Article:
Thursday, February 21, 2008

96. FRANK ZAPPA: Hungry Freaks, Daddy (Part Two)

A detailed analysis of the above Frank Zappa composition, including notated musical examples.

Hungry Freaks, Daddy

Key of A Minor
Quarter-note = ca. 138
There are 123 bars

BARFINDER: The syllable "Mis-" from the word "Mister" is on the first beat of Bar 9; the word "walk" is on the first beat of Bar 10

PERCEIVED INSTRUMENTATION: Vocals, electric guitars, electric basses, piano, vibraphone, kazoo, drums and percussion.

Part 1
Bars 1-8

The first three notes of TCWOFZ are A's. We happily reproduce Bars 1-4 of our transcription of this great "first" composition:

The fuzz guitar riff is doubled by one of two electric basses:

The similarity to "(I Can't Get No) Satisfaction" is obvious. But of course both Mick and FZ were "borrowing" from older blues sources, as Beethoven "borrowed" from Haydn. Big deal. FZ makes it a unique riff with a sharp snapping quality to it by accenting the second beat of Bar 1 (which we indicate in the notation above with the staccato accent mark). Next is the matter of these two bass guitars! [2005 note: Carol Kaye tells us that there was only one bass guitar, and that she is playing this line, probably on her 12-string.] One is doubling the above riff in the opposite channel from the fuzz guitar, and the other is playing this in Bars 1-4

But FZ has no intention of simply pounding out eight identical bars. At Bar 5 change occurs: The fuzz guitar part changes slightly, but listen to how he gets things moving in the Bass Guitar #2 part, switching from the long notes notated above, to:

All this happens in the first 13 seconds of The Complete Works Of Frank Zappa.

Part 2
Bars 9-30
"Mister America" ... "tide of Hungry Freaks, Daddy"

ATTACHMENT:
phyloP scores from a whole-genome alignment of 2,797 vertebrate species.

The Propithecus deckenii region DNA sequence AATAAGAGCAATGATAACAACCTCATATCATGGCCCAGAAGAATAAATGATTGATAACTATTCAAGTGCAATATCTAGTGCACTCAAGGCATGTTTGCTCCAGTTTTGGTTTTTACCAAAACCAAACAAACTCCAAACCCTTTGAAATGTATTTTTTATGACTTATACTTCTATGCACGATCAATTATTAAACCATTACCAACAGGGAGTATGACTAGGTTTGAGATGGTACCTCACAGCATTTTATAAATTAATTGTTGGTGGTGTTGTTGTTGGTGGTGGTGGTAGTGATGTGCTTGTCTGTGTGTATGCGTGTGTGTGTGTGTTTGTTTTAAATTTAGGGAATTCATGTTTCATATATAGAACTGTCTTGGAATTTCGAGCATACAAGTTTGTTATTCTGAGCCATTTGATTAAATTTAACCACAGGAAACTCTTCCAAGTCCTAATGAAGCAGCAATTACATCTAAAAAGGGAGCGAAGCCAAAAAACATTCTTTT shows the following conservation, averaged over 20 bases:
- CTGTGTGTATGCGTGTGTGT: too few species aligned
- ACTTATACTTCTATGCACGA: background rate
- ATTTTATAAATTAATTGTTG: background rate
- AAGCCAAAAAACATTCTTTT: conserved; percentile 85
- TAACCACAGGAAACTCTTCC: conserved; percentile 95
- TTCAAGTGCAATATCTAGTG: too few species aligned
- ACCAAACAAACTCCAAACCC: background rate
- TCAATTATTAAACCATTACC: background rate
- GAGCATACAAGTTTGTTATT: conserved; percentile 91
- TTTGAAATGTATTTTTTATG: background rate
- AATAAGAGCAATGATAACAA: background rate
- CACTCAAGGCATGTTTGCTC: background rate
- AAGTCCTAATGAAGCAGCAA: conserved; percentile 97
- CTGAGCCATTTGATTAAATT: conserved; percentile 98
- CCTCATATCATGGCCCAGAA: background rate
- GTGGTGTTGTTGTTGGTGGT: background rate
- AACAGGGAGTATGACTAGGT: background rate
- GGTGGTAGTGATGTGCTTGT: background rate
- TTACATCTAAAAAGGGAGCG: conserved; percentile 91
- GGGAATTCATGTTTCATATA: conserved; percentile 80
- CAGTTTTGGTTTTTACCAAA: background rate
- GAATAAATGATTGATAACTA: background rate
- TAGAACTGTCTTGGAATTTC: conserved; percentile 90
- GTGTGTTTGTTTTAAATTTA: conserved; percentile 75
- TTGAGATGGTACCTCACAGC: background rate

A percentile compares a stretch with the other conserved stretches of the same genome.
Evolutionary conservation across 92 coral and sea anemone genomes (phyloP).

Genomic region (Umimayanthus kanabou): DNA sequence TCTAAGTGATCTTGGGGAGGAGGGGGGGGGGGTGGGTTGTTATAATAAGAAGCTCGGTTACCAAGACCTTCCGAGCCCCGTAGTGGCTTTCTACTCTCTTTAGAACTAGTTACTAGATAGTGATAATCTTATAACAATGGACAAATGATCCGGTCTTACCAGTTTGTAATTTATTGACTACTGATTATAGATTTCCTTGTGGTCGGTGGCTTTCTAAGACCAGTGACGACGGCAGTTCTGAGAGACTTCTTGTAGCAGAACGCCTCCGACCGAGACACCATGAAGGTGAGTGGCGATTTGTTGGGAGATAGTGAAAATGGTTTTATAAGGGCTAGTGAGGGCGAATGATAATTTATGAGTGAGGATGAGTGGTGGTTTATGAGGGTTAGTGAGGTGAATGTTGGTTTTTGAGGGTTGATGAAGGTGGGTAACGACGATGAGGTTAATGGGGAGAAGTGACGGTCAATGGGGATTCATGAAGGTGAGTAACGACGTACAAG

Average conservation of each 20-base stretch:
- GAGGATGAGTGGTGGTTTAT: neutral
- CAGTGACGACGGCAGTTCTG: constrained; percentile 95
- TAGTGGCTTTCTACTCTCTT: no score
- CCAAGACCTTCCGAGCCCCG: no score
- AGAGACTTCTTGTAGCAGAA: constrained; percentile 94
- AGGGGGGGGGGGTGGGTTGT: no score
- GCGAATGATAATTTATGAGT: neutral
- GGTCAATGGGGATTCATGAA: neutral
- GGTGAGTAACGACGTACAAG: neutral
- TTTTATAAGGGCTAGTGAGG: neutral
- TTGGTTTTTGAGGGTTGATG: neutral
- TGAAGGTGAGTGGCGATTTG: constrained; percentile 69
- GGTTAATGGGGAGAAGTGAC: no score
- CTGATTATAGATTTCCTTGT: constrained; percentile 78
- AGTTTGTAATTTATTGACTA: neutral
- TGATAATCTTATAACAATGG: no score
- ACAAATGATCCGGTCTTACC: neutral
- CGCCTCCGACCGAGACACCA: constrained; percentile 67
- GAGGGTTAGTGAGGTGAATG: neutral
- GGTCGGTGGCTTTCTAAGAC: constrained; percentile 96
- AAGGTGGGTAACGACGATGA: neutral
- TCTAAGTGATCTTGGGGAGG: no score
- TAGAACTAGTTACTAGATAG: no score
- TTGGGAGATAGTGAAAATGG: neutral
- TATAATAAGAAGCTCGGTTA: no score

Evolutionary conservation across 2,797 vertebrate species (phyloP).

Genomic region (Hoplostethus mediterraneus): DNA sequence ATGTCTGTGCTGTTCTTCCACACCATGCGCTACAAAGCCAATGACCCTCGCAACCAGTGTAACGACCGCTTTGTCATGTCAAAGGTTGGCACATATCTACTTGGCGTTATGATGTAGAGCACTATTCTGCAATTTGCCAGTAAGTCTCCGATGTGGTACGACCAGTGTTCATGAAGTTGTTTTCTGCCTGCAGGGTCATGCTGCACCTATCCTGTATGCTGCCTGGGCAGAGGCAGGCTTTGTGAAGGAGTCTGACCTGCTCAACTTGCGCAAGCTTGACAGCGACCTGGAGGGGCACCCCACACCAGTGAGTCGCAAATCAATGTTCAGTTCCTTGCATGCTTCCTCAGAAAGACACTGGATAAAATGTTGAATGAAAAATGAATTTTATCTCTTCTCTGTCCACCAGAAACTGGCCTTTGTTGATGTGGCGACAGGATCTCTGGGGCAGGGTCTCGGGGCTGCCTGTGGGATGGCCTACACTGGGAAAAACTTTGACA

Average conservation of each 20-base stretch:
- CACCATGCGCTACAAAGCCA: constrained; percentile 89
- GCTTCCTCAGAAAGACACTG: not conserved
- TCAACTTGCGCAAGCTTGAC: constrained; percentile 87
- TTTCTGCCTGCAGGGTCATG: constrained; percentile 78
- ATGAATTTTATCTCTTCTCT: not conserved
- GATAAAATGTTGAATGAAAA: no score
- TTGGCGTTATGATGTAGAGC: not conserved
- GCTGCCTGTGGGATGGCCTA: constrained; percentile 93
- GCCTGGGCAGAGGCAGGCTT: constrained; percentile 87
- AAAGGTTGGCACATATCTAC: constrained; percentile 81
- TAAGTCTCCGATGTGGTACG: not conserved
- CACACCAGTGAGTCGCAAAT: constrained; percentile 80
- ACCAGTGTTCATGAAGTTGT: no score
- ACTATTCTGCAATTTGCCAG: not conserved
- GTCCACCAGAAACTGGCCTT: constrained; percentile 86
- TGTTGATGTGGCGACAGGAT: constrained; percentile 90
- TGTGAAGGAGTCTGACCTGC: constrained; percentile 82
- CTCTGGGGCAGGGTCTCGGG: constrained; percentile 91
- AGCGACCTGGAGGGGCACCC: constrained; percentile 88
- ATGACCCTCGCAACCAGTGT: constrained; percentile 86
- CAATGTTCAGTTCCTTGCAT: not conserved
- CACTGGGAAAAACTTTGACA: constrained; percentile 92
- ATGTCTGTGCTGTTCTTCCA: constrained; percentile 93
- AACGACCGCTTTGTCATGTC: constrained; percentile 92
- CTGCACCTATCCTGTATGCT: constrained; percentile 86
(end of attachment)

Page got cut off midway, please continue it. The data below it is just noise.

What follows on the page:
Sprechstimme -- a German term (literally "speak-voice") for a compositional technique used extensively by the composers of the "Viennese School" of the early 20th century (principally, Schoenberg, Webern, and Berg). Here, the vocals are actually pretty close to the notated pitch, but there is an unmistakable "spoken" quality. Sprechstimme is traditionally notated with a notehead like this

instead of like this

Later, in compositions such as "The Radio is Broken" from The Man From Utopia, he would move much closer to true Sprechstimme!

Bars 9-14

At Bar 27, the rush of eighths and quarters slows to half notes for pronouncement of the title lyric, to great dramatic effect:

Note the cool electronic effects on the vocals in Bars 29-30.

Part 3
Bars 31-46
"They won't" ... "Great Society"

This is a sequence. A sequence is a more or less exact repetition of a melody at another level, higher or lower. Notice how the notes in Bars 31-32 are repeated exactly one whole-step lower in Bars 35-36. The analysis of this section of the music is synergistically bound up with the lyric -- the tone and style of the lyric so closely matches the music. From They to What's forms an eight-bar musical sequence. The crux of the sequence, so to speak, is on the syllable "lo-" from the word "phi-lo-so-phy," when the sequence arrives at a D Major Seventh chord (repeated again on the word "those"). In our opinion, although the lyric is forceful and pointed, and there is no discernible change in the sneering "attitude/posture," there is, with these normally mellow jazzy chords, a strain of sadness, an almost incredulous sighing that such a lyric is necessary in such a plastic society, etc. This is a good example of music AND lyric together working to create something very expressive. In any case, this sequence occurs two additional times, once without lyrics during the guitar solo, and then again with the same lyric. The contrast between these tender-sounding seventh chords and the hard A Minor feel which is otherwise predominant is dramatic! (Another example of one chord functioning synergistically with the lyric is shown in "What's The Ugliest Part Of Your Body? from We're Only In It For The Money.)